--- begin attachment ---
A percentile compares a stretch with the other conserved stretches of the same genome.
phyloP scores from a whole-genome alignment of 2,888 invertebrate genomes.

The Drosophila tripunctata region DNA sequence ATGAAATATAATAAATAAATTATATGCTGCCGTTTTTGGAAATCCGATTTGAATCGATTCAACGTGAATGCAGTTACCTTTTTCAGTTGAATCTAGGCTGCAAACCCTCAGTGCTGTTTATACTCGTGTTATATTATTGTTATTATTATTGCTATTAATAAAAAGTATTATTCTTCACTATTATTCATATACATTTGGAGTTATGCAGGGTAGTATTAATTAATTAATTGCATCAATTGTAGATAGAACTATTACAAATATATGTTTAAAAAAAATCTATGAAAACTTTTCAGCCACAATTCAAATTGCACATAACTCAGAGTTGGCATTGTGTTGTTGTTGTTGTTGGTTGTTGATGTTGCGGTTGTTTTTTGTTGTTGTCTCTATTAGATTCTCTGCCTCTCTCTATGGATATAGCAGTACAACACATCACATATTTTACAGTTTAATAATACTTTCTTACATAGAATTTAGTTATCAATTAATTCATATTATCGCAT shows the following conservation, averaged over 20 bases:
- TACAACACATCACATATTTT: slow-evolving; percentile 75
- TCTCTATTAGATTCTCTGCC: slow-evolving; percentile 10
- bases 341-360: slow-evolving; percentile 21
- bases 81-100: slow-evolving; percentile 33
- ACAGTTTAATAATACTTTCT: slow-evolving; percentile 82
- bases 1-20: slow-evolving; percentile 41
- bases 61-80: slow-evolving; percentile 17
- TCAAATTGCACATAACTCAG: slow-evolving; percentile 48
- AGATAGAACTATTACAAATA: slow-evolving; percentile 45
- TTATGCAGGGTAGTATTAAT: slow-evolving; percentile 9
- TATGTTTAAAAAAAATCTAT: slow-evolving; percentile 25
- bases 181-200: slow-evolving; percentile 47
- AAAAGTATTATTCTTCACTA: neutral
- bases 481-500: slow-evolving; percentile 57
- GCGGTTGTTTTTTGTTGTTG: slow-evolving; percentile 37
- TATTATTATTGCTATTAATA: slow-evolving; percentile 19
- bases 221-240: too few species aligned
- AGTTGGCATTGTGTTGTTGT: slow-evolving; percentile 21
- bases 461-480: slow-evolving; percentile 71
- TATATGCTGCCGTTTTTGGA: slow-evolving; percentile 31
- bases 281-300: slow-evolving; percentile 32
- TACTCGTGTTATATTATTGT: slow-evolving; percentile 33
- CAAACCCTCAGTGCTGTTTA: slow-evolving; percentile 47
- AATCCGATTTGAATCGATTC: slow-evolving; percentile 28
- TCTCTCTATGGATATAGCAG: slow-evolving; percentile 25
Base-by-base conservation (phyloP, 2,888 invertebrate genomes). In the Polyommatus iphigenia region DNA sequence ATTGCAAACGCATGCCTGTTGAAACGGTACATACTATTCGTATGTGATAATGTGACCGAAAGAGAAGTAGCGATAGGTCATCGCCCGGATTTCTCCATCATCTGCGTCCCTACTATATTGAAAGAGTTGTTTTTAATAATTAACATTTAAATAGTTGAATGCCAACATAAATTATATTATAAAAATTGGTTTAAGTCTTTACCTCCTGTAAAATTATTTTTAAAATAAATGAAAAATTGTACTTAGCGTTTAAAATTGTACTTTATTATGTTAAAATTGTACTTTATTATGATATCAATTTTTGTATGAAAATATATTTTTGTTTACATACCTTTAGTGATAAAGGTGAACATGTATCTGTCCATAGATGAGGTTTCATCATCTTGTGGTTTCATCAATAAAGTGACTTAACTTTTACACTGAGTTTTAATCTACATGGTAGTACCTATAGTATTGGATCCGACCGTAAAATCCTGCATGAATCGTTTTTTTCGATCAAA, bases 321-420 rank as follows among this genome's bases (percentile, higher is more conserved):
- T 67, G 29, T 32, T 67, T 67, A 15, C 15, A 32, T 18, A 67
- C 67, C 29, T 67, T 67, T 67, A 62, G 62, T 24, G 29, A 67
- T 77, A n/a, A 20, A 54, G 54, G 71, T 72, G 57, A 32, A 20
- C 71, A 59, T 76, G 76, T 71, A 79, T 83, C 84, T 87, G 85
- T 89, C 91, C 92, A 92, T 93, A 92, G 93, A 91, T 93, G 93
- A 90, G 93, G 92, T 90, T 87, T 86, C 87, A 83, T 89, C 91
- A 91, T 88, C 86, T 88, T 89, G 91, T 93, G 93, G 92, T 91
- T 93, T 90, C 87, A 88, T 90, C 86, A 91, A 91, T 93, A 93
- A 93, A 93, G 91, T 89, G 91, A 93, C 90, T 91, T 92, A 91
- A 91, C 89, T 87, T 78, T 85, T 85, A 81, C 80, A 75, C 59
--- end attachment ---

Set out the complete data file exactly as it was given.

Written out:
A percentile compares a stretch with the other conserved stretches of the same genome.
phyloP scores from a whole-genome alignment of 2,888 invertebrate genomes.

The Drosophila tripunctata region DNA sequence ATGAAATATAATAAATAAATTATATGCTGCCGTTTTTGGAAATCCGATTTGAATCGATTCAACGTGAATGCAGTTACCTTTTTCAGTTGAATCTAGGCTGCAAACCCTCAGTGCTGTTTATACTCGTGTTATATTATTGTTATTATTATTGCTATTAATAAAAAGTATTATTCTTCACTATTATTCATATACATTTGGAGTTATGCAGGGTAGTATTAATTAATTAATTGCATCAATTGTAGATAGAACTATTACAAATATATGTTTAAAAAAAATCTATGAAAACTTTTCAGCCACAATTCAAATTGCACATAACTCAGAGTTGGCATTGTGTTGTTGTTGTTGTTGGTTGTTGATGTTGCGGTTGTTTTTTGTTGTTGTCTCTATTAGATTCTCTGCCTCTCTCTATGGATATAGCAGTACAACACATCACATATTTTACAGTTTAATAATACTTTCTTACATAGAATTTAGTTATCAATTAATTCATATTATCGCAT shows the following conservation, averaged over 20 bases:
- TACAACACATCACATATTTT: slow-evolving; percentile 75
- TCTCTATTAGATTCTCTGCC: slow-evolving; percentile 10
- bases 341-360: slow-evolving; percentile 21
- bases 81-100: slow-evolving; percentile 33
- ACAGTTTAATAATACTTTCT: slow-evolving; percentile 82
- bases 1-20: slow-evolving; percentile 41
- bases 61-80: slow-evolving; percentile 17
- TCAAATTGCACATAACTCAG: slow-evolving; percentile 48
- AGATAGAACTATTACAAATA: slow-evolving; percentile 45
- TTATGCAGGGTAGTATTAAT: slow-evolving; percentile 9
- TATGTTTAAAAAAAATCTAT: slow-evolving; percentile 25
- bases 181-200: slow-evolving; percentile 47
- AAAAGTATTATTCTTCACTA: neutral
- bases 481-500: slow-evolving; percentile 57
- GCGGTTGTTTTTTGTTGTTG: slow-evolving; percentile 37
- TATTATTATTGCTATTAATA: slow-evolving; percentile 19
- bases 221-240: too few species aligned
- AGTTGGCATTGTGTTGTTGT: slow-evolving; percentile 21
- bases 461-480: slow-evolving; percentile 71
- TATATGCTGCCGTTTTTGGA: slow-evolving; percentile 31
- bases 281-300: slow-evolving; percentile 32
- TACTCGTGTTATATTATTGT: slow-evolving; percentile 33
- CAAACCCTCAGTGCTGTTTA: slow-evolving; percentile 47
- AATCCGATTTGAATCGATTC: slow-evolving; percentile 28
- TCTCTCTATGGATATAGCAG: slow-evolving; percentile 25
Base-by-base conservation (phyloP, 2,888 invertebrate genomes). In the Polyommatus iphigenia region DNA sequence ATTGCAAACGCATGCCTGTTGAAACGGTACATACTATTCGTATGTGATAATGTGACCGAAAGAGAAGTAGCGATAGGTCATCGCCCGGATTTCTCCATCATCTGCGTCCCTACTATATTGAAAGAGTTGTTTTTAATAATTAACATTTAAATAGTTGAATGCCAACATAAATTATATTATAAAAATTGGTTTAAGTCTTTACCTCCTGTAAAATTATTTTTAAAATAAATGAAAAATTGTACTTAGCGTTTAAAATTGTACTTTATTATGTTAAAATTGTACTTTATTATGATATCAATTTTTGTATGAAAATATATTTTTGTTTACATACCTTTAGTGATAAAGGTGAACATGTATCTGTCCATAGATGAGGTTTCATCATCTTGTGGTTTCATCAATAAAGTGACTTAACTTTTACACTGAGTTTTAATCTACATGGTAGTACCTATAGTATTGGATCCGACCGTAAAATCCTGCATGAATCGTTTTTTTCGATCAAA, bases 321-420 rank as follows among this genome's bases (percentile, higher is more conserved):
- T 67, G 29, T 32, T 67, T 67, A 15, C 15, A 32, T 18, A 67
- C 67, C 29, T 67, T 67, T 67, A 62, G 62, T 24, G 29, A 67
- T 77, A n/a, A 20, A 54, G 54, G 71, T 72, G 57, A 32, A 20
- C 71, A 59, T 76, G 76, T 71, A 79, T 83, C 84, T 87, G 85
- T 89, C 91, C 92, A 92, T 93, A 92, G 93, A 91, T 93, G 93
- A 90, G 93, G 92, T 90, T 87, T 86, C 87, A 83, T 89, C 91
- A 91, T 88, C 86, T 88, T 89, G 91, T 93, G 93, G 92, T 91
- T 93, T 90, C 87, A 88, T 90, C 86, A 91, A 91, T 93, A 93
- A 93, A 93, G 91, T 89, G 91, A 93, C 90, T 91, T 92, A 91
- A 91, C 89, T 87, T 78, T 85, T 85, A 81, C 80, A 75, C 59